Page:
Bad reviews in the service industry are never a good thing. If previous customers were unhappy with the service, you are likely to be unhappy too. So make sure to read recent reviews for any movers you consider. Don’t just focus on the movers’ website either (they monitor those reviews, after all). Check social media, Yelp, and BBB as well.

Name changes

A moving company that often changes the name it operates under is usually hiding something. If you notice multiple name changes for a single company either on their website or on the FMCSA website, be very careful with those movers.

No in-person estimates

Before you hire movers, you’ll contact them for a moving estimate. Most movers will offer a basic estimate based on nothing more than your own description of the itinerary. Legitimate movers will then also do a more detailed and accurate in-person estimate. Scammers, however, will not. This will be their basis for charging you extra later on because they can then say that your description of the load was inaccurate and incomplete.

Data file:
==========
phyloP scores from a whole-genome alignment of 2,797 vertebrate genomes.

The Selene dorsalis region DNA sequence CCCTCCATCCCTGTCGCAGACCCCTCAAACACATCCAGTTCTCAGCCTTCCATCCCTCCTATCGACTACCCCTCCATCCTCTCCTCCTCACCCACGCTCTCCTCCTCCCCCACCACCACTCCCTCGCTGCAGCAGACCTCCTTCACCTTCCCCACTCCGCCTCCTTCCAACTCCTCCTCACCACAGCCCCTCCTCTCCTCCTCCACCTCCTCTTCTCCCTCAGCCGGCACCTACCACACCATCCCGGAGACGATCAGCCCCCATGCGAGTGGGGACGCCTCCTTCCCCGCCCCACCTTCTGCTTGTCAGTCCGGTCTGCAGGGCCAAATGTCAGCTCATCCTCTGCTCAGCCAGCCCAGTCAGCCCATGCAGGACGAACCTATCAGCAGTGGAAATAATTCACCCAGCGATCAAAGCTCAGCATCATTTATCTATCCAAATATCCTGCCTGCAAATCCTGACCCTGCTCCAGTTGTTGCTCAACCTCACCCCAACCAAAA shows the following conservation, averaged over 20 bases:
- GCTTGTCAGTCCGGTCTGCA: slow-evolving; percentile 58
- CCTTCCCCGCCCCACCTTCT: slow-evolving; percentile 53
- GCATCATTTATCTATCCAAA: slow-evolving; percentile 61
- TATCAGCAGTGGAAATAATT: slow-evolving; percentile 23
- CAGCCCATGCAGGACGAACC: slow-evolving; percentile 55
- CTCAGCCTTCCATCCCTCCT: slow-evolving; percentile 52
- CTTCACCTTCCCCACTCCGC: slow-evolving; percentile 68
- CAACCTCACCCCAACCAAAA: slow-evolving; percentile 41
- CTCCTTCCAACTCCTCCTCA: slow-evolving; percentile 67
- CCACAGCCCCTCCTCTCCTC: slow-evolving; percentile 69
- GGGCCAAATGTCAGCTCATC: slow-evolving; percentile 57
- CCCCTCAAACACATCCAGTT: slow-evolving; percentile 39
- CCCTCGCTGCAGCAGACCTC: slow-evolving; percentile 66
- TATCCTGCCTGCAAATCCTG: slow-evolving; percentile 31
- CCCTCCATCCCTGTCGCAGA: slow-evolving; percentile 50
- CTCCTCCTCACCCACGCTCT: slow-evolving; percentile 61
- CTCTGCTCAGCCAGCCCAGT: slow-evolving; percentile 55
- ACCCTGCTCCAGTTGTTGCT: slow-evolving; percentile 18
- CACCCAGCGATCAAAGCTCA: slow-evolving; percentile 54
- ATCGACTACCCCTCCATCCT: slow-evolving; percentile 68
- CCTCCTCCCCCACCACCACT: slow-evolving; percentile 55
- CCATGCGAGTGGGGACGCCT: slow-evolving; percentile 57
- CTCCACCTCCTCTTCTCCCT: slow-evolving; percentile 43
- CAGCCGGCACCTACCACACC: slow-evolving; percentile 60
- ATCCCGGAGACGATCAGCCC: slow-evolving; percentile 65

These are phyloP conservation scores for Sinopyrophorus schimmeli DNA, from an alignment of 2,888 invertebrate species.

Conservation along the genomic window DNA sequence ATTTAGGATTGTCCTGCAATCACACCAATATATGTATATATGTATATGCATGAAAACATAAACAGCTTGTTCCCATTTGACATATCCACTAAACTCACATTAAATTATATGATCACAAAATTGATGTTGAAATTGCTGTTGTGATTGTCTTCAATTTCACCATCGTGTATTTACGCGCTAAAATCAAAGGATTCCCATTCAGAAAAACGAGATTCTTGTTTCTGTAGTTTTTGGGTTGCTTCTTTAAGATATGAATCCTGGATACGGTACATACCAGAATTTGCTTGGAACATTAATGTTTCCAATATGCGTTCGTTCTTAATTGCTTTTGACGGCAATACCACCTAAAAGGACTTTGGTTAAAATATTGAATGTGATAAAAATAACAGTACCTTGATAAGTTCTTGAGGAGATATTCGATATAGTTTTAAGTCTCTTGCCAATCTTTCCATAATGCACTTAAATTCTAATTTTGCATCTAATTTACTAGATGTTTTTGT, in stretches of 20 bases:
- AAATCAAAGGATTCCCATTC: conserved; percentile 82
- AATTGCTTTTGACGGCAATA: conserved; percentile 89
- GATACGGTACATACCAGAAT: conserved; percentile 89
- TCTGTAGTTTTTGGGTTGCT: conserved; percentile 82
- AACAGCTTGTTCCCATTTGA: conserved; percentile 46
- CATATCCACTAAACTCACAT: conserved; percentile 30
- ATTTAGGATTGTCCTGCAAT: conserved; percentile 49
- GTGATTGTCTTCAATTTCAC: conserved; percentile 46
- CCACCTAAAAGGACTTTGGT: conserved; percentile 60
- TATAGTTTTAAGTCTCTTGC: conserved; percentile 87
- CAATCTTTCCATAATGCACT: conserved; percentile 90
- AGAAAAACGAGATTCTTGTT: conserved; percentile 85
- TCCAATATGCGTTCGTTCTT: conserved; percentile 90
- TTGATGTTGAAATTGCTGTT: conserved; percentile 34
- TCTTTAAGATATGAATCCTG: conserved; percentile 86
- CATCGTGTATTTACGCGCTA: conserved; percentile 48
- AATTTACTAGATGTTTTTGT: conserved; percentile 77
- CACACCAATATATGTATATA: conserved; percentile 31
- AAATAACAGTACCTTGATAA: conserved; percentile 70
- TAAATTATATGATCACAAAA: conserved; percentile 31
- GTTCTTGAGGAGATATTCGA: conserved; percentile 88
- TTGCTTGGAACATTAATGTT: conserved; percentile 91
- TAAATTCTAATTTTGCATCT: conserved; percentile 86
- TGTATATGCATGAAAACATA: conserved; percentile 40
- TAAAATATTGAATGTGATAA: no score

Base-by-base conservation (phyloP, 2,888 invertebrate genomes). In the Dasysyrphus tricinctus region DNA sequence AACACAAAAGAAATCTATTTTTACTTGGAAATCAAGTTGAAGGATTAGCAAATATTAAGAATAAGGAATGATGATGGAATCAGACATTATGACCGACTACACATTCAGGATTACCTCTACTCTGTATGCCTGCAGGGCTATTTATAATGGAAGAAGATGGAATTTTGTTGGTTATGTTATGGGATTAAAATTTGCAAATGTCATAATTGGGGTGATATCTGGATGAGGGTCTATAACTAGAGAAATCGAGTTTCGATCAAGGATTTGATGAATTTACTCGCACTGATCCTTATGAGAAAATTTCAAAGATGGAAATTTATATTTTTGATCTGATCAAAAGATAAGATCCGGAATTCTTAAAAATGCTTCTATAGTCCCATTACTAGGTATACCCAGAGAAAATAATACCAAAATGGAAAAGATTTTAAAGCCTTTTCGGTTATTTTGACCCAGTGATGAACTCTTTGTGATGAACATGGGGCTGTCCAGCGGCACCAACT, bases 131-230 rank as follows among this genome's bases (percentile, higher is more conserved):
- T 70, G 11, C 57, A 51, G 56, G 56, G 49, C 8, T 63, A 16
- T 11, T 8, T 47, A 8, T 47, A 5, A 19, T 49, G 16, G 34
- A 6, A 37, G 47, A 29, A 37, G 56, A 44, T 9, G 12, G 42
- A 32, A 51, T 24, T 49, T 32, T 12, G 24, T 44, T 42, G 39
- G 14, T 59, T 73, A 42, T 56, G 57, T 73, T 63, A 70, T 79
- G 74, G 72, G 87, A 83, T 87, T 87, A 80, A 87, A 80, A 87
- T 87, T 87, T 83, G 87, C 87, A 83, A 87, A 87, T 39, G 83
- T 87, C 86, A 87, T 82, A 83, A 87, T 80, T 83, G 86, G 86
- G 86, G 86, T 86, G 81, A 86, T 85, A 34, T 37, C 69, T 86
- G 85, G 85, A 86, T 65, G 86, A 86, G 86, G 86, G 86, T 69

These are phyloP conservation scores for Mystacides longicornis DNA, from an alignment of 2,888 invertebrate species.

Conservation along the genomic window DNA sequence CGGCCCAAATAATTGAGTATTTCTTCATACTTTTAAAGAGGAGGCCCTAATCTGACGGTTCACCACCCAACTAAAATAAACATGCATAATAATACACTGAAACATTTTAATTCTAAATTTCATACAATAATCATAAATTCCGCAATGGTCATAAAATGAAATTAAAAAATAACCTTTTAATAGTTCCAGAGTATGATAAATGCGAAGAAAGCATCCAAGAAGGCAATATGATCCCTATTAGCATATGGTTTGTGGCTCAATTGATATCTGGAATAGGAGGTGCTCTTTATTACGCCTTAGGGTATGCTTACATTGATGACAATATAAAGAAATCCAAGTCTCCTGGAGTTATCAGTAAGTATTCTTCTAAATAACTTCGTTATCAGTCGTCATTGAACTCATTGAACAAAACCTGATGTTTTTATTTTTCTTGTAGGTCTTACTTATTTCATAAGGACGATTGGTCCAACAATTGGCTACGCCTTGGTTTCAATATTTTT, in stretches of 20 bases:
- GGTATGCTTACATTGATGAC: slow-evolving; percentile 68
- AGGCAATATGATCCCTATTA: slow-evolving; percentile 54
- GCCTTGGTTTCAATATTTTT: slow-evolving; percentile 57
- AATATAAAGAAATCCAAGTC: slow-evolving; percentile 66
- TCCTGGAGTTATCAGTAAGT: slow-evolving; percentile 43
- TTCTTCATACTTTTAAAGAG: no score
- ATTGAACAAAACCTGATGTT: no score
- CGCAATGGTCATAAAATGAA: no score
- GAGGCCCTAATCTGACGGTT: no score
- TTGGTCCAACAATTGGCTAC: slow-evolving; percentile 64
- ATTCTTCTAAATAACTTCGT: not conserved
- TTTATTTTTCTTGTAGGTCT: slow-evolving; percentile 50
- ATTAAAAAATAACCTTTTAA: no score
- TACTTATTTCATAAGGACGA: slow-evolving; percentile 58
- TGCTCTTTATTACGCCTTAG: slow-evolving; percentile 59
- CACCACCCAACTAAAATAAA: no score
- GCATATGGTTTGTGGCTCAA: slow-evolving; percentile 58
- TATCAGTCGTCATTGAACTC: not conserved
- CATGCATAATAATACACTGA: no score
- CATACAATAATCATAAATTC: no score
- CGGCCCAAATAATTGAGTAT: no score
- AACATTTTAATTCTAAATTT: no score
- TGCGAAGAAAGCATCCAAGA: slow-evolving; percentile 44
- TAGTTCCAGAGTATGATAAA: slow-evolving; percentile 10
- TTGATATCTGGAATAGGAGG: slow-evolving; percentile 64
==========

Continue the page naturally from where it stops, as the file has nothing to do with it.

Low-ball estimates

You’ve heard the saying that things that seem too good to be true are probably not true. This goes for moving companies as well. If the moving estimate you’re provided with feels too low to be accurate, it probably isn’t accurate anyway. Instead, you’ll probably end up paying much more later due to a scam.

Always read contracts carefully before you sign them

Sometimes you can’t spot NYC moving scams right away. Sometimes they only become obvious later on in the process. So it’s important not to get yourself caught up in a situation where you have no legal standing. In order to avoid that, you should always read all contracts very carefully before you sign them. That means even the fine print! This way you’ll avoid signing something that allows your movers to take more money from you down the road.